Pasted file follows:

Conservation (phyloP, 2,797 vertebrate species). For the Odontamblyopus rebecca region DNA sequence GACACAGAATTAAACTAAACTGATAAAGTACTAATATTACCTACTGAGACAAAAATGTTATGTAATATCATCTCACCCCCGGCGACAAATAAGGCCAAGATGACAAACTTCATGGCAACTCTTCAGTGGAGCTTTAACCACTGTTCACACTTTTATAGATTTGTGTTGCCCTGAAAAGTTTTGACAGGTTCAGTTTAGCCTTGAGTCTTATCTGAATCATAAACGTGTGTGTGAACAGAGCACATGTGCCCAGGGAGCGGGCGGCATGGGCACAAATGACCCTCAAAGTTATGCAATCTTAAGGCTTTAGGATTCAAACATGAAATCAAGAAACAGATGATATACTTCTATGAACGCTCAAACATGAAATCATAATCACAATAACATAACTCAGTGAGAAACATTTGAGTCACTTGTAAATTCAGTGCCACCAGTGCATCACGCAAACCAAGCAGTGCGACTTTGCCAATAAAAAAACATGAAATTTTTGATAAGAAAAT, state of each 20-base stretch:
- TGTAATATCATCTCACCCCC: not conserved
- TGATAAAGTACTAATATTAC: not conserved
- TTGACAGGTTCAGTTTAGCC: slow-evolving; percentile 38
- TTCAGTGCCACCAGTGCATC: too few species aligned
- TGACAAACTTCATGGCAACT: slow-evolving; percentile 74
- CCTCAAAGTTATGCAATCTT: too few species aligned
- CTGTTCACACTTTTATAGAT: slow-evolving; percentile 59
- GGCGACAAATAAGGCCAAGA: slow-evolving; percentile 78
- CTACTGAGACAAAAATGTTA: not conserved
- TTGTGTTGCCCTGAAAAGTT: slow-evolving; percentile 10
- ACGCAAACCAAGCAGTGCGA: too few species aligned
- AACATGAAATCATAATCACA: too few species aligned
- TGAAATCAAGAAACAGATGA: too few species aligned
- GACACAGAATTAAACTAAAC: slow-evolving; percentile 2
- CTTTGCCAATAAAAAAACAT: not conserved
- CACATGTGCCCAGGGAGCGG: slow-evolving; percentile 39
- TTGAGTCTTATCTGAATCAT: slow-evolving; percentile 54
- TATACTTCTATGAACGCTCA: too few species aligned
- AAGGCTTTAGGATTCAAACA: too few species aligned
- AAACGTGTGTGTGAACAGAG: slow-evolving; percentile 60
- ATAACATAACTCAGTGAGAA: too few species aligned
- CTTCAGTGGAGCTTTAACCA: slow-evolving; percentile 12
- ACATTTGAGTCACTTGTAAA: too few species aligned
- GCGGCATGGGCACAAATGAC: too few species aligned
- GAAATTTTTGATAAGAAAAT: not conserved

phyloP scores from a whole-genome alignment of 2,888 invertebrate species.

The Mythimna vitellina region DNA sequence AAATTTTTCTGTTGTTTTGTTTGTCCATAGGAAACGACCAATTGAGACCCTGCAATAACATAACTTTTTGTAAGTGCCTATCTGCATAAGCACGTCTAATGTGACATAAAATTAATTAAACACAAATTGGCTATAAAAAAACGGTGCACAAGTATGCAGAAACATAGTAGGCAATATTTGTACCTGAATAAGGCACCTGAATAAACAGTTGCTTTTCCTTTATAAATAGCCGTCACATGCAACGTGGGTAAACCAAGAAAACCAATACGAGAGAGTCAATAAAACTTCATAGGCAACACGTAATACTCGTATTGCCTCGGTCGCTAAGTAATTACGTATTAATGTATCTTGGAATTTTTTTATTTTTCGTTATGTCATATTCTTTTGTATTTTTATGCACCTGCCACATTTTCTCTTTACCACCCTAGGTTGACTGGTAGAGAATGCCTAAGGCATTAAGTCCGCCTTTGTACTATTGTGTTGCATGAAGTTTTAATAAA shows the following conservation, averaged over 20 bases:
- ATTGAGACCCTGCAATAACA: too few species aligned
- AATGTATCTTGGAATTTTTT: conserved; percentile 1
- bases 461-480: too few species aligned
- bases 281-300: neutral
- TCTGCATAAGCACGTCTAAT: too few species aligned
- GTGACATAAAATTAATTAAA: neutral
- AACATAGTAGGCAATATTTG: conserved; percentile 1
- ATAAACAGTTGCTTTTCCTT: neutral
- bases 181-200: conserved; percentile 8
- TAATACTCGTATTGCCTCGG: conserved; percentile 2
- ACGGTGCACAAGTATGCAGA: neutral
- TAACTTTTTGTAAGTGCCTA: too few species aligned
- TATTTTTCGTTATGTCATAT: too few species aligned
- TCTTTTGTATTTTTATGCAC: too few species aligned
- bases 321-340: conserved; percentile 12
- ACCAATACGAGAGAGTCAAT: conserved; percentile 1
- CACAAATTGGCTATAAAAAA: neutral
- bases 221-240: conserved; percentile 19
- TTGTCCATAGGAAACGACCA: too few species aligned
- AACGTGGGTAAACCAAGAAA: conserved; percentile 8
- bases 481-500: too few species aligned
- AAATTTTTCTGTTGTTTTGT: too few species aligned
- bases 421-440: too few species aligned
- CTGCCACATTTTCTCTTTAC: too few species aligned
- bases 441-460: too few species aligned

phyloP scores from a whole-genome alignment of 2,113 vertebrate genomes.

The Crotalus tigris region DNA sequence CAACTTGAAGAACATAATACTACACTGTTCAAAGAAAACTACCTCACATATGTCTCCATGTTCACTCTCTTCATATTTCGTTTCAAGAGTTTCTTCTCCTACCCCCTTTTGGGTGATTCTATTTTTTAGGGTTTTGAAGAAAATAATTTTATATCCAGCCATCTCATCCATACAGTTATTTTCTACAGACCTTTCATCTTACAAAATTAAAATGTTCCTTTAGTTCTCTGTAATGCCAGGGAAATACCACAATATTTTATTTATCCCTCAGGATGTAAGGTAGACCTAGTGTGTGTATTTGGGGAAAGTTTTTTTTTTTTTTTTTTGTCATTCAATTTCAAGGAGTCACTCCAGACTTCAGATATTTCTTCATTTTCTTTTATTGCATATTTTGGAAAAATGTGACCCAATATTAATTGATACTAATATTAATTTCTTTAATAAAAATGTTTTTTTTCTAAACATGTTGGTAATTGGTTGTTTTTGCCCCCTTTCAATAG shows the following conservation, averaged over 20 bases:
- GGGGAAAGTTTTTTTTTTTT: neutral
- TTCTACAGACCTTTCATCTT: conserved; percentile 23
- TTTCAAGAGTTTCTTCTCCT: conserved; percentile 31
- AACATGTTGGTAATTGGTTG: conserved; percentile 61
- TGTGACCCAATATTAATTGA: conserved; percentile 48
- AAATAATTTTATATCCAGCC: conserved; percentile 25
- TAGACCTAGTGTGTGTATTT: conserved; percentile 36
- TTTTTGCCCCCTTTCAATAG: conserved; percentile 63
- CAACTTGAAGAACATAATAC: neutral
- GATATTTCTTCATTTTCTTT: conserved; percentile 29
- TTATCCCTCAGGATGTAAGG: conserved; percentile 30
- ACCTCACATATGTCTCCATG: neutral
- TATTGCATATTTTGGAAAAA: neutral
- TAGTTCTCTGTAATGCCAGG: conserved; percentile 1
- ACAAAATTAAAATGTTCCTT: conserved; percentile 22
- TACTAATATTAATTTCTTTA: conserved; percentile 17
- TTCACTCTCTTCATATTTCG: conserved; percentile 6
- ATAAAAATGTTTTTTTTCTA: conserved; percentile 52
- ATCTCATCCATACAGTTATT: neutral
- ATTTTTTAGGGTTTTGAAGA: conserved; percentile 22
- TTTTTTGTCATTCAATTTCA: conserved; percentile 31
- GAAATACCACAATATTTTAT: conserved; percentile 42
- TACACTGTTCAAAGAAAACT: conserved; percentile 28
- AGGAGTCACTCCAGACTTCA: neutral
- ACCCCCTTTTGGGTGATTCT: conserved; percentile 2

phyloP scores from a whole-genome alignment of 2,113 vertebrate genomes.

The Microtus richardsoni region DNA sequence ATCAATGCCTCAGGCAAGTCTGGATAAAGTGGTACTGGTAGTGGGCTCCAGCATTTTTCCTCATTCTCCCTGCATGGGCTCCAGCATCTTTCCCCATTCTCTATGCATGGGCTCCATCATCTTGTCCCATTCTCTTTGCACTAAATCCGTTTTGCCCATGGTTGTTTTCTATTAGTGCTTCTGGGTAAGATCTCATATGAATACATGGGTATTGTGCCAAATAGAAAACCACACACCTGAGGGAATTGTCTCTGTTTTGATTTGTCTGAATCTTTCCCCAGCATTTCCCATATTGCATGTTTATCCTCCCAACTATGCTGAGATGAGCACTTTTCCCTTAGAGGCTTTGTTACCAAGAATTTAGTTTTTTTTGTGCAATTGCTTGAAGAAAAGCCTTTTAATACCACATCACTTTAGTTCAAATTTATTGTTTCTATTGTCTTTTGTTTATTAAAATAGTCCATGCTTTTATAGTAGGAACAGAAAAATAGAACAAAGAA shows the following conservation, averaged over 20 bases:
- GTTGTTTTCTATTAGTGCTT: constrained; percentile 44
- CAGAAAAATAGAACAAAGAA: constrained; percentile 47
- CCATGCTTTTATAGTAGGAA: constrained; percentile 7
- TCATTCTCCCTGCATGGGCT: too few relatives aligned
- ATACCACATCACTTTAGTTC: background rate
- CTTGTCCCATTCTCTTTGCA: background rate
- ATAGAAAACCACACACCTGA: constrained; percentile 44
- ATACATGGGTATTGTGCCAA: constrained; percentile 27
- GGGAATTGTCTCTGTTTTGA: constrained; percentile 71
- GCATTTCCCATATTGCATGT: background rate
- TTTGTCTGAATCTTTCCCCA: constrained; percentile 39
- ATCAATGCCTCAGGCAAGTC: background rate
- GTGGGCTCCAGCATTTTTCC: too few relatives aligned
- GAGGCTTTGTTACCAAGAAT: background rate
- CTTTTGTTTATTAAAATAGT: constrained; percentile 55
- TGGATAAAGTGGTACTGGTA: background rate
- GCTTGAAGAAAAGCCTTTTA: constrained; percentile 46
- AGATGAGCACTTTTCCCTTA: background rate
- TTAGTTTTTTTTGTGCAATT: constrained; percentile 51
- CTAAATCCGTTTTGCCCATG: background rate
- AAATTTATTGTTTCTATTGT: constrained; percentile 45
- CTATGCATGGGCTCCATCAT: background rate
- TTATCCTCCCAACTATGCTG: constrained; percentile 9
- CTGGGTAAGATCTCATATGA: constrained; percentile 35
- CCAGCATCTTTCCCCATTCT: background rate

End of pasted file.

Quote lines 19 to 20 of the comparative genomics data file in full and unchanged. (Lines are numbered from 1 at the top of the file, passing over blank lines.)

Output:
- TATACTTCTATGAACGCTCA: too few species aligned
- AAGGCTTTAGGATTCAAACA: too few species aligned